So now, what does this mean then – well, first, before I go to the implications, the U.S. is among the leaders in getting this done, and so it’s going to be among the leaders in reopening. Europe will be close behind, but there is a lot of the world that’s going to get left behind in this vaccine race, lot of countries that depend on Russia, Russian vaccines, Chinese vaccines, and are down the queue in terms of the other vaccines. So it’s going to be a very uneven rollout, and so the economy’s going to reflect that.
Now, what does it mean – what does this do to the economy? Well, in the U.S., we think that by April we’ll start to see notable signs of an opening up. And the reason I say that is that the driving variable of decisions by local officials to constrain activity is hospitalizations. It’s not really cases. I think that Americans have kind of accepted case – high case numbers, but hospitalizations are different. You can’t allow your hospital to be overwhelmed. And so one of the things that’s going to be quite positive here is when you vaccinate the vulnerable population, hospitalizations are going to drop dramatically. If you just vaccinate people over 65, you’ll have a dramatic fall in hospitalizations, and that allows you to do a partial reopening. Those people who had been sequestered in their home, the people who are most vulnerable, least likely to engage in the economy, they’re now going to be able to engage more. And in addition, as the spring comes, warmer weather helps. Cold weather worsened the virus. The combination of holiday celebrations, colder weather, pandemic fatigue – all those things caused this big surge in cases. Getting away from the holidays, getting warmer weather, and the vaccination process should continue to reduce the number of cases.
The only fly in the ointment here is these new variants coming out of the UK, South Africa, and Brazil. Those will potentially give us a small new wave of cases in the next few months, but we feel confident that while cases may pick up, that the level of hospitalizations will continue to drop.
So re-engaging in the economy is partly about getting the vulnerable population taken care of, and then as the year goes on and more and more of the population’s vaccinated – and I believe that as people see that it’s working and they see the benefits of being vaccinated, a lot of the resistance to getting the shot will decline; they see the cost-benefit of it. And so by late in the year, there should be enough people vaccinated in the U.S. and Europe to have herd immunity and a more broad-based opening of the economy. Okay. So that’s all going on, and – or obviously it’s very early to be celebrating this. We need to first kind of get through the – this last battle with COVID. But it does set you up for pretty strong growth in the second quarter and then into the third quarter even without any fiscal stimulus. Okay.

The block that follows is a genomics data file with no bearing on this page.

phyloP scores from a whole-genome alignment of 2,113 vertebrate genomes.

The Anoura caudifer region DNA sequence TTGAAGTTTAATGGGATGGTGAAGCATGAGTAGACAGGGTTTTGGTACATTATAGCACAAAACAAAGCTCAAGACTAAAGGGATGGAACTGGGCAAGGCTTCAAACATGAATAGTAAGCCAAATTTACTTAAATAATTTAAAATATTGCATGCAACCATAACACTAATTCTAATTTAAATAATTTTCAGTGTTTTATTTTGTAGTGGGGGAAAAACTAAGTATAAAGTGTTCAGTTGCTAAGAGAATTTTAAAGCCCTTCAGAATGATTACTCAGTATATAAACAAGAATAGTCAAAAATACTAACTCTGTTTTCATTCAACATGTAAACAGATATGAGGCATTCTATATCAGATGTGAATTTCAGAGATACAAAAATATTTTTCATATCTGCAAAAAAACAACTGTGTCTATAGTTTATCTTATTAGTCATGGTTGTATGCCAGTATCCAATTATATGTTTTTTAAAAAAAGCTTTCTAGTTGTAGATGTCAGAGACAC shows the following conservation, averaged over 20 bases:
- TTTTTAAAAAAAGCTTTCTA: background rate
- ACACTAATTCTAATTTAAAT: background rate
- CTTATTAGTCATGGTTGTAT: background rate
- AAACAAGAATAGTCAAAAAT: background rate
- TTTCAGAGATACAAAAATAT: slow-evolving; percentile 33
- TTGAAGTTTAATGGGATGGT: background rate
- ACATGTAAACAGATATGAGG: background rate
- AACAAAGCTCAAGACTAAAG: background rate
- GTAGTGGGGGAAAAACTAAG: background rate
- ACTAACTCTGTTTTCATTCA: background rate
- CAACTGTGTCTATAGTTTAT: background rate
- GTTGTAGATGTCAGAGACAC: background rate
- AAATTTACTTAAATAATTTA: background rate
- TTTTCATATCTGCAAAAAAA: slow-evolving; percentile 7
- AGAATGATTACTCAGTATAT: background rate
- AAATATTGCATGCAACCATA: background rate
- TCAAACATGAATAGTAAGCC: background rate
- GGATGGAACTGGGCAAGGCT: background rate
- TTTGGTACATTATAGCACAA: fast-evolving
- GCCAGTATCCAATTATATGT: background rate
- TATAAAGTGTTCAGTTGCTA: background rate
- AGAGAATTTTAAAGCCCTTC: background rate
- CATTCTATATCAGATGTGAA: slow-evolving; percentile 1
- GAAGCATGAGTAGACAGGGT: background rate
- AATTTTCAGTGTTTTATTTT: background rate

What’s going on in the fiscal front is unprecedented, and let me, let me give you a sense of the numbers that we’re looking at here. So if you include the two recent packages, the $900 billion package in December and the 1.9 proposed package, together that amounts to 13 percent of GDP. Okay. That is the same – slightly less than the 13 percent of GDP stimulus packages we got last year in the spring when the economy shut down. So one way to think about this is in an economy that’s partially recovered, that is still growing, we’re seeing another package that’s as big as the last one. So this is pretty, pretty amazing.
The other thing that’s striking about this package is even if you don’t include what happened last spring and you assume that that was a very unusual event, required an unusual, aggressive response, the packages that are being put out today are more than twice as big as all the fiscal stimulus in the 2009 recession. Now, I know there are a lot of people talking about we don’t want to make the same mistake we made in 2009. We had a very slow recovery; we didn’t have enough fiscal stimulus. Well, I don’t think that’s going to be a problem. We’re talking about a stimulus that’s twice as big, more than twice as big as at that time, and with potentially more to come. So this is very big by historic standards as well.
And then the third point I think that’s important as we think about growth going forward, particularly in the U.S., is that there’s a lot of leftover money from last year. So if you think about it, if you’re in a crisis where you’re shutting down big chunks of your economy or severely constraining activity in chunks of your economy, and you then transfer a large amount of spending power over to households, which is what happened last year, where’s that money going to go? Well, some of its going to go into spending on what – the parts of the economy that are open, and a big chunk of the rest of its going to go right into savings accounts. And so one of the things that happened that – when you think about the way fiscal policy operates in a COVID world, is there is a big delayed stimulus from those funds that couldn’t be spent when the service sector was closed and have been sitting there quietly in bank accounts.